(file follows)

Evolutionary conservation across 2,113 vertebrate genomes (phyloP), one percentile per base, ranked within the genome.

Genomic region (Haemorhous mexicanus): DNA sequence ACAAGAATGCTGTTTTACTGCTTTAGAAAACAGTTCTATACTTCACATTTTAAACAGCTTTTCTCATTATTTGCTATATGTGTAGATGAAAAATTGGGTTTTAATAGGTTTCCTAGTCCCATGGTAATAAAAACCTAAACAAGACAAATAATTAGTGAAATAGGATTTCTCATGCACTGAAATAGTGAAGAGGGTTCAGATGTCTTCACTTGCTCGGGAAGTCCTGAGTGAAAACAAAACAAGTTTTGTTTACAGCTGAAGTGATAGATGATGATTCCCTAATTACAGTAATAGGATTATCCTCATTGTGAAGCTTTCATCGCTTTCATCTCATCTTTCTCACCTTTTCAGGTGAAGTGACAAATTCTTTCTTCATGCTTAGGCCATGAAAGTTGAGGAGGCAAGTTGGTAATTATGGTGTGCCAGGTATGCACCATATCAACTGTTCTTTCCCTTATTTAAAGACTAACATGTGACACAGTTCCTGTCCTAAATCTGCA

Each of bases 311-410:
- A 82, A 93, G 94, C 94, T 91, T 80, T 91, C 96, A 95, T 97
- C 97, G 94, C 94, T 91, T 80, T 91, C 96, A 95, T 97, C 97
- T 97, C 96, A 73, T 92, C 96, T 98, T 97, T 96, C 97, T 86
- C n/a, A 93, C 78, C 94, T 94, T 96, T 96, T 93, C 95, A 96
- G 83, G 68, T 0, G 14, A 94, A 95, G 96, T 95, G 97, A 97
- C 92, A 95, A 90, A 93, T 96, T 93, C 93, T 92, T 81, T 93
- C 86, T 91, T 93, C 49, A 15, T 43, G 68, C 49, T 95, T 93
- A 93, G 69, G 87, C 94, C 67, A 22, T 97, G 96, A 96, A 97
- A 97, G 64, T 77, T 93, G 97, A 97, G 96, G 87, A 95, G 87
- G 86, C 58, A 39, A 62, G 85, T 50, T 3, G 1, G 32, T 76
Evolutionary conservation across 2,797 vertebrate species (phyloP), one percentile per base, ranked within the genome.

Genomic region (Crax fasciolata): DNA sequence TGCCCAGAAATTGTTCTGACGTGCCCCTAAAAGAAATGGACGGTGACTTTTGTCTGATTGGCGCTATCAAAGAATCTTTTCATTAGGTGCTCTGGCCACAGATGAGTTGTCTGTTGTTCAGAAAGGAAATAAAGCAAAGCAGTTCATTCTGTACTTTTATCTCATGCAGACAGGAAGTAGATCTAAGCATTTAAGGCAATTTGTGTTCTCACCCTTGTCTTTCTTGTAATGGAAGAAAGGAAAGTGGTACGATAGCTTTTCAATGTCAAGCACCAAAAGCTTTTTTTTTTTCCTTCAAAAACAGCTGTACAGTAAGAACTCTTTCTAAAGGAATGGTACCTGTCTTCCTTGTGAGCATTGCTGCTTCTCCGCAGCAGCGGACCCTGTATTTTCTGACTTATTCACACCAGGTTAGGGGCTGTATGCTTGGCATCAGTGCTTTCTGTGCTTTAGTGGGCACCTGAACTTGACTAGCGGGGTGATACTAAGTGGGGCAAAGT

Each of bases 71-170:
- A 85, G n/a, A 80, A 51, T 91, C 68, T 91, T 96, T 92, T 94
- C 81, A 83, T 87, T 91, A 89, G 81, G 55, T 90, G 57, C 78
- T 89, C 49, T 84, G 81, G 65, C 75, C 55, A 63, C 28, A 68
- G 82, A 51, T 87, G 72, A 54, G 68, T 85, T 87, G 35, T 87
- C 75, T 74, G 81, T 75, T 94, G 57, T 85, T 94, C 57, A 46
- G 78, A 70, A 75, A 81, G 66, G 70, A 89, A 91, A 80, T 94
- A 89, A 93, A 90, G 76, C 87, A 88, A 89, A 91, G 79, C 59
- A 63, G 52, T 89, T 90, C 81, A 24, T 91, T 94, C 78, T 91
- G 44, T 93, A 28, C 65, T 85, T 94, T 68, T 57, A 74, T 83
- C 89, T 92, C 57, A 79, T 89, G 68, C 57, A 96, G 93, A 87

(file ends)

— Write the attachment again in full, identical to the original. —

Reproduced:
Evolutionary conservation across 2,113 vertebrate genomes (phyloP), one percentile per base, ranked within the genome.

Genomic region (Haemorhous mexicanus): DNA sequence ACAAGAATGCTGTTTTACTGCTTTAGAAAACAGTTCTATACTTCACATTTTAAACAGCTTTTCTCATTATTTGCTATATGTGTAGATGAAAAATTGGGTTTTAATAGGTTTCCTAGTCCCATGGTAATAAAAACCTAAACAAGACAAATAATTAGTGAAATAGGATTTCTCATGCACTGAAATAGTGAAGAGGGTTCAGATGTCTTCACTTGCTCGGGAAGTCCTGAGTGAAAACAAAACAAGTTTTGTTTACAGCTGAAGTGATAGATGATGATTCCCTAATTACAGTAATAGGATTATCCTCATTGTGAAGCTTTCATCGCTTTCATCTCATCTTTCTCACCTTTTCAGGTGAAGTGACAAATTCTTTCTTCATGCTTAGGCCATGAAAGTTGAGGAGGCAAGTTGGTAATTATGGTGTGCCAGGTATGCACCATATCAACTGTTCTTTCCCTTATTTAAAGACTAACATGTGACACAGTTCCTGTCCTAAATCTGCA

Each of bases 311-410:
- A 82, A 93, G 94, C 94, T 91, T 80, T 91, C 96, A 95, T 97
- C 97, G 94, C 94, T 91, T 80, T 91, C 96, A 95, T 97, C 97
- T 97, C 96, A 73, T 92, C 96, T 98, T 97, T 96, C 97, T 86
- C n/a, A 93, C 78, C 94, T 94, T 96, T 96, T 93, C 95, A 96
- G 83, G 68, T 0, G 14, A 94, A 95, G 96, T 95, G 97, A 97
- C 92, A 95, A 90, A 93, T 96, T 93, C 93, T 92, T 81, T 93
- C 86, T 91, T 93, C 49, A 15, T 43, G 68, C 49, T 95, T 93
- A 93, G 69, G 87, C 94, C 67, A 22, T 97, G 96, A 96, A 97
- A 97, G 64, T 77, T 93, G 97, A 97, G 96, G 87, A 95, G 87
- G 86, C 58, A 39, A 62, G 85, T 50, T 3, G 1, G 32, T 76
Evolutionary conservation across 2,797 vertebrate species (phyloP), one percentile per base, ranked within the genome.

Genomic region (Crax fasciolata): DNA sequence TGCCCAGAAATTGTTCTGACGTGCCCCTAAAAGAAATGGACGGTGACTTTTGTCTGATTGGCGCTATCAAAGAATCTTTTCATTAGGTGCTCTGGCCACAGATGAGTTGTCTGTTGTTCAGAAAGGAAATAAAGCAAAGCAGTTCATTCTGTACTTTTATCTCATGCAGACAGGAAGTAGATCTAAGCATTTAAGGCAATTTGTGTTCTCACCCTTGTCTTTCTTGTAATGGAAGAAAGGAAAGTGGTACGATAGCTTTTCAATGTCAAGCACCAAAAGCTTTTTTTTTTTCCTTCAAAAACAGCTGTACAGTAAGAACTCTTTCTAAAGGAATGGTACCTGTCTTCCTTGTGAGCATTGCTGCTTCTCCGCAGCAGCGGACCCTGTATTTTCTGACTTATTCACACCAGGTTAGGGGCTGTATGCTTGGCATCAGTGCTTTCTGTGCTTTAGTGGGCACCTGAACTTGACTAGCGGGGTGATACTAAGTGGGGCAAAGT

Each of bases 71-170:
- A 85, G n/a, A 80, A 51, T 91, C 68, T 91, T 96, T 92, T 94
- C 81, A 83, T 87, T 91, A 89, G 81, G 55, T 90, G 57, C 78
- T 89, C 49, T 84, G 81, G 65, C 75, C 55, A 63, C 28, A 68
- G 82, A 51, T 87, G 72, A 54, G 68, T 85, T 87, G 35, T 87
- C 75, T 74, G 81, T 75, T 94, G 57, T 85, T 94, C 57, A 46
- G 78, A 70, A 75, A 81, G 66, G 70, A 89, A 91, A 80, T 94
- A 89, A 93, A 90, G 76, C 87, A 88, A 89, A 91, G 79, C 59
- A 63, G 52, T 89, T 90, C 81, A 24, T 91, T 94, C 78, T 91
- G 44, T 93, A 28, C 65, T 85, T 94, T 68, T 57, A 74, T 83
- C 89, T 92, C 57, A 79, T 89, G 68, C 57, A 96, G 93, A 87